3. The frontcourt that Rick Pitino has assembled at Louisville for next season will be very talented and very deep, but that didn’t stop the Cardinals from adding to the mix as they landed one of the last 2012 Top 100 recruits left unsigned in Montrezl Harrell. Harrell asked for his release from Virginia Tech when the Hokies fired Seth Greenberg, and now the undersized but rugged power forward — who also was recently named to the US Men’s U-18 national team — will be headed to the Bluegrass State. Considering the depth the Cardinals already boast in the paint, it will be tough for Harrell to crack the rotation and find consistent minutes as a freshman, and the addition also forces Louisville to play the always fun game of musical scholarships, but the late signing is still quite a coup.
  4. Like so many others who cover the conference, we were guilty of doubting Steve Lavin’s ability to recruit talent to St. John’s given the doubts about his long term future with the Red Storm. Well, consider us properly shamed, as not only has Lavin continued to make progress health-wise, but the program’s recruiting continues to flourish under the leadership of their charismatic coach. First, Lavin convinced Jakarr Sampson to recommit, and most recently, Top 100 big man Christopher Obekpa committed too, giving the Red Storm another talented class highlighted by big men. Given the well-publicized transfers, recruiting defeats, and early departures that marked the Red Storm’s season, this recruiting class is huge from a momentum standpoint. With Lavin’s health improving, he is set to return to the bench next season, and it looks like St. John’s has successfully avoided a catastrophe and continues to move in the right direction.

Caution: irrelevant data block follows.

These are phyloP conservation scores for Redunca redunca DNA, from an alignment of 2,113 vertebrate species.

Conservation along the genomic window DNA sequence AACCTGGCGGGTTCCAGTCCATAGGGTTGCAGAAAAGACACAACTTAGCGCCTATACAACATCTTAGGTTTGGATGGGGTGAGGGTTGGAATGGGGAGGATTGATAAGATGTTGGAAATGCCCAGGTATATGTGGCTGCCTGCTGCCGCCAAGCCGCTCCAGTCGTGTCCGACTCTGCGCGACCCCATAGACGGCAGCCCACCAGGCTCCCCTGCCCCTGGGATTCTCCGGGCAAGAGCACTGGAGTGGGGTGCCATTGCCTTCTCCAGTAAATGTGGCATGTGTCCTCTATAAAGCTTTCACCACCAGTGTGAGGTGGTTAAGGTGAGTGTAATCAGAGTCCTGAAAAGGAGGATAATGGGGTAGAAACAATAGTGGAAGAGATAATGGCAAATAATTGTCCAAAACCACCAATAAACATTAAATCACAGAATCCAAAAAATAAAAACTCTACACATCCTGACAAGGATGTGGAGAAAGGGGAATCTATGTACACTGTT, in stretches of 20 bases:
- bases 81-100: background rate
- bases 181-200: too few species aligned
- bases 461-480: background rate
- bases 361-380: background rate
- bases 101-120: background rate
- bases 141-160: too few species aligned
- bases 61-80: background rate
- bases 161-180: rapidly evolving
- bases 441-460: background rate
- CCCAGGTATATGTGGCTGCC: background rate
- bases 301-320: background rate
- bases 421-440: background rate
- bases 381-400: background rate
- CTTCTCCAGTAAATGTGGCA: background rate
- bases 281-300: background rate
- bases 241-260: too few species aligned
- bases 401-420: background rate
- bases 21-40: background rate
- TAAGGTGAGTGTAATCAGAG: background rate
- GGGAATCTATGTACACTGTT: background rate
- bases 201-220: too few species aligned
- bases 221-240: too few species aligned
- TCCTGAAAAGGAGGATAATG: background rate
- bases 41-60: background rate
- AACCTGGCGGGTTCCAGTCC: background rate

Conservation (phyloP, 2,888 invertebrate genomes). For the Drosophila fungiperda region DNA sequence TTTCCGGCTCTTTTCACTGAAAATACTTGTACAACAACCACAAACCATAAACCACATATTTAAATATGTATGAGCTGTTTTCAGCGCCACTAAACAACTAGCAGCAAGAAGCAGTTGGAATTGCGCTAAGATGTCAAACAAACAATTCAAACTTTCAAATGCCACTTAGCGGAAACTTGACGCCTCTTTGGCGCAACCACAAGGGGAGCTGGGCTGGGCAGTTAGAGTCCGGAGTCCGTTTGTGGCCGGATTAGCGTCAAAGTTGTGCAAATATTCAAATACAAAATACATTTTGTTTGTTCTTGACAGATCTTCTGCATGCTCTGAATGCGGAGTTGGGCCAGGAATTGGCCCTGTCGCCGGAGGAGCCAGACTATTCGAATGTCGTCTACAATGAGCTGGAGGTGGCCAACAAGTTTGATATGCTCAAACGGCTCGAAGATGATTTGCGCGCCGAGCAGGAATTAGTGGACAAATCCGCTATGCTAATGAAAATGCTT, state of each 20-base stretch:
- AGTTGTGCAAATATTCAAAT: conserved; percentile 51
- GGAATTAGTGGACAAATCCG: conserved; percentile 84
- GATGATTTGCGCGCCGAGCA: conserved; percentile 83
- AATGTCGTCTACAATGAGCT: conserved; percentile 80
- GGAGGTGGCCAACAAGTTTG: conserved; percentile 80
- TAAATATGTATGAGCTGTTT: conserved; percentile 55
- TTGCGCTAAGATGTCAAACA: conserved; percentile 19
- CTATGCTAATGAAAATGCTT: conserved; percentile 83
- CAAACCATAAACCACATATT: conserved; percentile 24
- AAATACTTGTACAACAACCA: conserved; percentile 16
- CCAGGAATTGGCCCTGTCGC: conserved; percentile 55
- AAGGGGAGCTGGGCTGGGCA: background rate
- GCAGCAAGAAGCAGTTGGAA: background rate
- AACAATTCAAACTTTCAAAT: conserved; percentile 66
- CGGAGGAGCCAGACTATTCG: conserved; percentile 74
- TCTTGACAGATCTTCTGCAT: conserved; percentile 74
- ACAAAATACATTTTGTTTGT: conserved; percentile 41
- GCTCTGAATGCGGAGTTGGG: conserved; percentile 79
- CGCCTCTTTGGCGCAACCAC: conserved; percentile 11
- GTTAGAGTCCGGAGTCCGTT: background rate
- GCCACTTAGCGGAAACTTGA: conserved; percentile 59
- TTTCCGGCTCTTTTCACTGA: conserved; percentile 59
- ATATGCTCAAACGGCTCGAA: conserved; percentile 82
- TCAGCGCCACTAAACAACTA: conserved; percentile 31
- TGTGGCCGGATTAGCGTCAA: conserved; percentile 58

5. Two Big East teams made news this week thanks to transfer decisions, although the teams made news for opposite reasons. First, former Providence combo guard Gerard Coleman is officially transferring to Gonzaga, where his ability to score and rebound will make a huge impact in Spokane once he sits out a year. It is never a good thing to lose a player of Coleman’s caliber, but the Friars’ backcourt is already so crowded, it at least gives coach Ed Cooley one less headache to worry about. The second transfer involves Huggy Bear and his West Virginia squad, who landed well-traveled forward Matt Humphrey. The 6-foot-5 forward has already made stops at Oregon and Boston College and will be eligible to play immediately because he earned his degree from BC last year. He will have one year of eligibility remaining and after an impact season in Chestnut Hill, Humphrey should give Huggins an experienced and multi-faceted swing player who can step out and knock down the three-pointer as well as defend multiple positions. At the very least it should help the Mountaineers recover from the loss of its Mr. Everything, Kevin Jones.